The wonder of the natural world and the environmental challenges it faces have been captivating Southeast Texas teachers as Lamar University offers its 13th Teaching Environmental Science summer institute.

Week two of the field-based graduate science course began Monday with a trip to Shangri La Botanical Gardens & Nature Center in Orange. After a boat tour on Adams Bayou and a session of water quality testing, fifth-grade science teachers L’Tunya Bernard of Beaumont’s Fehl Elementary and Theresa Lacy of Port Arthur’s Travis Elementary both were eager to book field trips.

“My kids would love this,” Lacy said. “They’re inner city. They’ve never seen grasses like this.”

Bernard also hopes to take her students on a boat trip on the Neches River, an outing the teachers experienced on the first day of the two-week course.

“My students struggle with earth science, so I wanted to get more information to share with them about how people impact the environment and find out about good field trips,” Bernard said. “You can’t teach a child to protect something that they don’t know anything about.”

On Monday, teachers toured Shangri La – a 252-acre site with undeveloped wetlands, formal gardens and educational programs – and learned about its history and restoration. Other course activities have taken or will take teachers through refineries, an electric generation plant, a paper mill and a hazardous waste incineration unit in Southeast Texas. Teachers canoed in the Big Thicket and seined for fish in Trinity Bay. On Friday, they will close the class with an oil spill response simulation aboard airboats.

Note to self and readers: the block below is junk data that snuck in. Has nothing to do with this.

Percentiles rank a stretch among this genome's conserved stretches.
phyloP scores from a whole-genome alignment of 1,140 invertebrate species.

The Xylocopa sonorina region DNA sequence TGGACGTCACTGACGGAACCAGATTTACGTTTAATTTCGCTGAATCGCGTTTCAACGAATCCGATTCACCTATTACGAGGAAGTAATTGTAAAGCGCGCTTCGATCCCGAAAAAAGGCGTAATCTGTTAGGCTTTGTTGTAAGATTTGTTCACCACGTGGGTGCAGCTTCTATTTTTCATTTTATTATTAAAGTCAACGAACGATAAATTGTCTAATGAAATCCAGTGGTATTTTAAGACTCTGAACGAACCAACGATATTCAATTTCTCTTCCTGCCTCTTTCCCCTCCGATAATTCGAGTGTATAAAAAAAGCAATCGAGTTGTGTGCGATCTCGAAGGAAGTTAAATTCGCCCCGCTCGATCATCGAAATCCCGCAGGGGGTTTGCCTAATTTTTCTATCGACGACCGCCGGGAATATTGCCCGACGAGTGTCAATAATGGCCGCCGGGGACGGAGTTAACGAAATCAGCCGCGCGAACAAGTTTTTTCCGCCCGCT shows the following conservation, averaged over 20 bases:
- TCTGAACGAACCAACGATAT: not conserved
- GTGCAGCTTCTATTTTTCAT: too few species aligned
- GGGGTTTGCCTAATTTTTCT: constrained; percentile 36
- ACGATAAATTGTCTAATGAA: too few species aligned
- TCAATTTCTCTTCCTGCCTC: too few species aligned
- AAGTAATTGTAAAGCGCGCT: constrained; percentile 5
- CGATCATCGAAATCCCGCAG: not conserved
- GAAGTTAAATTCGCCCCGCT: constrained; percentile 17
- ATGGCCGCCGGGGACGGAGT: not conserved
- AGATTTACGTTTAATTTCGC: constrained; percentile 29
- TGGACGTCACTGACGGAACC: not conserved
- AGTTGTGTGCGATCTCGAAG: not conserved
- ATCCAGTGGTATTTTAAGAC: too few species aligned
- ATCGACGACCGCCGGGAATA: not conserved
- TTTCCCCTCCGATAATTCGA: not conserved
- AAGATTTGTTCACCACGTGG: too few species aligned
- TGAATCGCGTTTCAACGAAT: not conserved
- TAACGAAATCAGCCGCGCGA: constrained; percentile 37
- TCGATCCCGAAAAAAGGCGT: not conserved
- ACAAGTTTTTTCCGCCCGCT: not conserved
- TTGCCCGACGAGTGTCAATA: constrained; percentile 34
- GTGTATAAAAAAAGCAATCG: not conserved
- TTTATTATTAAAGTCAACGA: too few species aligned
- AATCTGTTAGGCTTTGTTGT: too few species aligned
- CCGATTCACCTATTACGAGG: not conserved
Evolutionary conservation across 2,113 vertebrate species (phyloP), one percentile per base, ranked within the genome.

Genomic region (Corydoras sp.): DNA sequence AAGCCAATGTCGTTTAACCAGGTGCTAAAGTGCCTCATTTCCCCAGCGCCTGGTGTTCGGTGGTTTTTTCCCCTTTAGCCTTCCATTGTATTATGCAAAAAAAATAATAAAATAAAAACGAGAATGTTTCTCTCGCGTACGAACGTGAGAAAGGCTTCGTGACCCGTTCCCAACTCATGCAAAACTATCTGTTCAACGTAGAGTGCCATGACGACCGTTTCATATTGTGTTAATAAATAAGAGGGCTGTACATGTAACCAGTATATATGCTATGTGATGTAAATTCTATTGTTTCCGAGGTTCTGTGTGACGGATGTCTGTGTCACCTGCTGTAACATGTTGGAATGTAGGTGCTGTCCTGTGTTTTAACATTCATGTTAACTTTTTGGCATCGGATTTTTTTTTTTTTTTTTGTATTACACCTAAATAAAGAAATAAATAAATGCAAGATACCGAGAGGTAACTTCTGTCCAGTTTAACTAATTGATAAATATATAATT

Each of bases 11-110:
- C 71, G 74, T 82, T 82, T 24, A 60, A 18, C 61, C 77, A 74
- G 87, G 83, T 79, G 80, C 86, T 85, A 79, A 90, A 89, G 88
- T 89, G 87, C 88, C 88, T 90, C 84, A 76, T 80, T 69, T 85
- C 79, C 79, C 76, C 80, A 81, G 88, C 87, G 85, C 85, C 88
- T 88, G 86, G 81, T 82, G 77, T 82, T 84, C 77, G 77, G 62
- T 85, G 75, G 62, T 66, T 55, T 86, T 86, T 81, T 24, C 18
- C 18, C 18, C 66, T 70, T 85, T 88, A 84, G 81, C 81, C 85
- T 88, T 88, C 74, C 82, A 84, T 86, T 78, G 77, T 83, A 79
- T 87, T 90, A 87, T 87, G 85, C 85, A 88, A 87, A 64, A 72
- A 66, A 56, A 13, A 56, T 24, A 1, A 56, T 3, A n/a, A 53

Patricia White, a sixth-grade science and religion teacher at St. Anne’s Catholic School in Beaumont, said the course has felt like a fun vacation for her, but will be a big help in the classroom.

“I have a better understanding of how our chemical plants work, a better understanding of our waterways and our responsibility to keep it clean,” White said. “I would like to take some of our top science kids and do some of these special things with them. So many of our kids have lost a sense of connection to nature.”

The institute is made possible through grants from industry, government and non-profit agencies. Grants provide about $14,000 in Lamar University scholarships to Southeast Texas educators and provide money for operating expenses. The course was developed and is taught by Jim Westgate, professor of earth and space sciences at Lamar University. Cindy Parish, a teacher at Ozen High School and adjunct instructor at Lamar, assists in teaching the class.

In addition to Bernard, Lacy and White, teachers participating in the institute are Lynn Callas, Pietzsch-MacArthur Elementary, Beaumont; Sally Woodall, Sutherland Head Start, Beaumont; Brooke Lejuene, Edison Middle School, Port Arthur; and Sheryl Muller of Beaumont, formerly of Tyrrell Elementary in Port Arthur. Participating through the Big Thicket National Preserve are Gary Howarth of New Orleans, John Melia of Spring Branch, and Susan Middlebrooks of Conroe, all of whom are part of the National Parks Service Teacher to Ranger to Teacher Program, and Bill Manhart, a biology graduate student at Lamar, and Matthew Smith, a Stephen F. Austin University undergraduate, both of whom are working at the Big Thicket this summer. Lamar undergraduate Marie Miles also is taking the course.